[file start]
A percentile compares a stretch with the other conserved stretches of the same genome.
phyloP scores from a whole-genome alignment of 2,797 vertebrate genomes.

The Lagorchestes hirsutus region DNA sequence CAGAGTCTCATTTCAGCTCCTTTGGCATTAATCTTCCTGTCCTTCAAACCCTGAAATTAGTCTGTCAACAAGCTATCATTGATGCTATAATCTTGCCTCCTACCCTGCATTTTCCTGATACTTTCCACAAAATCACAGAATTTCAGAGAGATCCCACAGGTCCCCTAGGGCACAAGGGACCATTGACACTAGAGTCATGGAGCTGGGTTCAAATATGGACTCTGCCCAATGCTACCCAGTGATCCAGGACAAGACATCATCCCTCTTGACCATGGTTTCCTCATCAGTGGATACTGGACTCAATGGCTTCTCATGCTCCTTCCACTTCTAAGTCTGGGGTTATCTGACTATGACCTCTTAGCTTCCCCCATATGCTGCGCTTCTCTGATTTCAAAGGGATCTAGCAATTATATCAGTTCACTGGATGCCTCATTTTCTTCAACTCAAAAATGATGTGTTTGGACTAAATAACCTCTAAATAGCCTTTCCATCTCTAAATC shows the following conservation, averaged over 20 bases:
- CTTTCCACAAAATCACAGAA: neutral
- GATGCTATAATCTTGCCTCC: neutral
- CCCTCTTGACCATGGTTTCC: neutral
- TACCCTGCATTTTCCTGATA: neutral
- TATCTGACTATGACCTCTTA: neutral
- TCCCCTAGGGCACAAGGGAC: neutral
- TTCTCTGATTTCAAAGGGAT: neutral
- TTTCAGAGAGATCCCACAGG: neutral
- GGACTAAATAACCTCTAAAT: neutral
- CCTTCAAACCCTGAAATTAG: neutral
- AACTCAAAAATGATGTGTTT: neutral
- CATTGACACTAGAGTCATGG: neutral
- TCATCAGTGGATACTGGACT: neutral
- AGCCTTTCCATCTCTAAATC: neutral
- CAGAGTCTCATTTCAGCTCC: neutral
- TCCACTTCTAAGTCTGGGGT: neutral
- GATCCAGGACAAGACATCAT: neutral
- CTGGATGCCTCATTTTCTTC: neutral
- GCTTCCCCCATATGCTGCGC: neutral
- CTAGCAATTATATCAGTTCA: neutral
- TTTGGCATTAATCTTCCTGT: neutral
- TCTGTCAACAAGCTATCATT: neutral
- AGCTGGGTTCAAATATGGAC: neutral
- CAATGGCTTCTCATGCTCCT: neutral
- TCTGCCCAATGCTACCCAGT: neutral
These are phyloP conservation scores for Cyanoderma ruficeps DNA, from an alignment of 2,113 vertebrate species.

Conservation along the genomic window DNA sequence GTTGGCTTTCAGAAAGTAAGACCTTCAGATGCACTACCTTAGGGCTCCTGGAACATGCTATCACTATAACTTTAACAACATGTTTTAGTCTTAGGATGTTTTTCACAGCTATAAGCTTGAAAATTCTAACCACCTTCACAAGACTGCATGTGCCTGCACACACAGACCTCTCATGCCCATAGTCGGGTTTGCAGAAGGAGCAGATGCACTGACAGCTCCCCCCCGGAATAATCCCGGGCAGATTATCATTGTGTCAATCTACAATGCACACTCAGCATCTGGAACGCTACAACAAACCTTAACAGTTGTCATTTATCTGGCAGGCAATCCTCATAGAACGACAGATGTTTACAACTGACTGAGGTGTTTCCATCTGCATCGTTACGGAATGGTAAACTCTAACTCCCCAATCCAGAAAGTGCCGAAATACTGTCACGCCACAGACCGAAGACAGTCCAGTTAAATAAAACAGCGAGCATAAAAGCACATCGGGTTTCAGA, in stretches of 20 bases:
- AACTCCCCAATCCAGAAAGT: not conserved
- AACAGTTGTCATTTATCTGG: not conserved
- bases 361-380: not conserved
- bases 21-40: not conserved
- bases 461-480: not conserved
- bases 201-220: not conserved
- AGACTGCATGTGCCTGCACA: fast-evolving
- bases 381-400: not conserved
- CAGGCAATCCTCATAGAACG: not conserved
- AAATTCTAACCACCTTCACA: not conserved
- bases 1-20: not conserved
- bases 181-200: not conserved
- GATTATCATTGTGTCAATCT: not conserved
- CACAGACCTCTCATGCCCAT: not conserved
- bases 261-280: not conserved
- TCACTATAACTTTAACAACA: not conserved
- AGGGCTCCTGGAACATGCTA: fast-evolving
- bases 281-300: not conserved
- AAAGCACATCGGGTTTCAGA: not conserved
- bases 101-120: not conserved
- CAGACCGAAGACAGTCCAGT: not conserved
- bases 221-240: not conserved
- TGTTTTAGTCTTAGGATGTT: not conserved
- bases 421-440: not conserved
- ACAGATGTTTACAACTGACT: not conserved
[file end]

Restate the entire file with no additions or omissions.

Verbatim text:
A percentile compares a stretch with the other conserved stretches of the same genome.
phyloP scores from a whole-genome alignment of 2,797 vertebrate genomes.

The Lagorchestes hirsutus region DNA sequence CAGAGTCTCATTTCAGCTCCTTTGGCATTAATCTTCCTGTCCTTCAAACCCTGAAATTAGTCTGTCAACAAGCTATCATTGATGCTATAATCTTGCCTCCTACCCTGCATTTTCCTGATACTTTCCACAAAATCACAGAATTTCAGAGAGATCCCACAGGTCCCCTAGGGCACAAGGGACCATTGACACTAGAGTCATGGAGCTGGGTTCAAATATGGACTCTGCCCAATGCTACCCAGTGATCCAGGACAAGACATCATCCCTCTTGACCATGGTTTCCTCATCAGTGGATACTGGACTCAATGGCTTCTCATGCTCCTTCCACTTCTAAGTCTGGGGTTATCTGACTATGACCTCTTAGCTTCCCCCATATGCTGCGCTTCTCTGATTTCAAAGGGATCTAGCAATTATATCAGTTCACTGGATGCCTCATTTTCTTCAACTCAAAAATGATGTGTTTGGACTAAATAACCTCTAAATAGCCTTTCCATCTCTAAATC shows the following conservation, averaged over 20 bases:
- CTTTCCACAAAATCACAGAA: neutral
- GATGCTATAATCTTGCCTCC: neutral
- CCCTCTTGACCATGGTTTCC: neutral
- TACCCTGCATTTTCCTGATA: neutral
- TATCTGACTATGACCTCTTA: neutral
- TCCCCTAGGGCACAAGGGAC: neutral
- TTCTCTGATTTCAAAGGGAT: neutral
- TTTCAGAGAGATCCCACAGG: neutral
- GGACTAAATAACCTCTAAAT: neutral
- CCTTCAAACCCTGAAATTAG: neutral
- AACTCAAAAATGATGTGTTT: neutral
- CATTGACACTAGAGTCATGG: neutral
- TCATCAGTGGATACTGGACT: neutral
- AGCCTTTCCATCTCTAAATC: neutral
- CAGAGTCTCATTTCAGCTCC: neutral
- TCCACTTCTAAGTCTGGGGT: neutral
- GATCCAGGACAAGACATCAT: neutral
- CTGGATGCCTCATTTTCTTC: neutral
- GCTTCCCCCATATGCTGCGC: neutral
- CTAGCAATTATATCAGTTCA: neutral
- TTTGGCATTAATCTTCCTGT: neutral
- TCTGTCAACAAGCTATCATT: neutral
- AGCTGGGTTCAAATATGGAC: neutral
- CAATGGCTTCTCATGCTCCT: neutral
- TCTGCCCAATGCTACCCAGT: neutral
These are phyloP conservation scores for Cyanoderma ruficeps DNA, from an alignment of 2,113 vertebrate species.

Conservation along the genomic window DNA sequence GTTGGCTTTCAGAAAGTAAGACCTTCAGATGCACTACCTTAGGGCTCCTGGAACATGCTATCACTATAACTTTAACAACATGTTTTAGTCTTAGGATGTTTTTCACAGCTATAAGCTTGAAAATTCTAACCACCTTCACAAGACTGCATGTGCCTGCACACACAGACCTCTCATGCCCATAGTCGGGTTTGCAGAAGGAGCAGATGCACTGACAGCTCCCCCCCGGAATAATCCCGGGCAGATTATCATTGTGTCAATCTACAATGCACACTCAGCATCTGGAACGCTACAACAAACCTTAACAGTTGTCATTTATCTGGCAGGCAATCCTCATAGAACGACAGATGTTTACAACTGACTGAGGTGTTTCCATCTGCATCGTTACGGAATGGTAAACTCTAACTCCCCAATCCAGAAAGTGCCGAAATACTGTCACGCCACAGACCGAAGACAGTCCAGTTAAATAAAACAGCGAGCATAAAAGCACATCGGGTTTCAGA, in stretches of 20 bases:
- AACTCCCCAATCCAGAAAGT: not conserved
- AACAGTTGTCATTTATCTGG: not conserved
- bases 361-380: not conserved
- bases 21-40: not conserved
- bases 461-480: not conserved
- bases 201-220: not conserved
- AGACTGCATGTGCCTGCACA: fast-evolving
- bases 381-400: not conserved
- CAGGCAATCCTCATAGAACG: not conserved
- AAATTCTAACCACCTTCACA: not conserved
- bases 1-20: not conserved
- bases 181-200: not conserved
- GATTATCATTGTGTCAATCT: not conserved
- CACAGACCTCTCATGCCCAT: not conserved
- bases 261-280: not conserved
- TCACTATAACTTTAACAACA: not conserved
- AGGGCTCCTGGAACATGCTA: fast-evolving
- bases 281-300: not conserved
- AAAGCACATCGGGTTTCAGA: not conserved
- bases 101-120: not conserved
- CAGACCGAAGACAGTCCAGT: not conserved
- bases 221-240: not conserved
- TGTTTTAGTCTTAGGATGTT: not conserved
- bases 421-440: not conserved
- ACAGATGTTTACAACTGACT: not conserved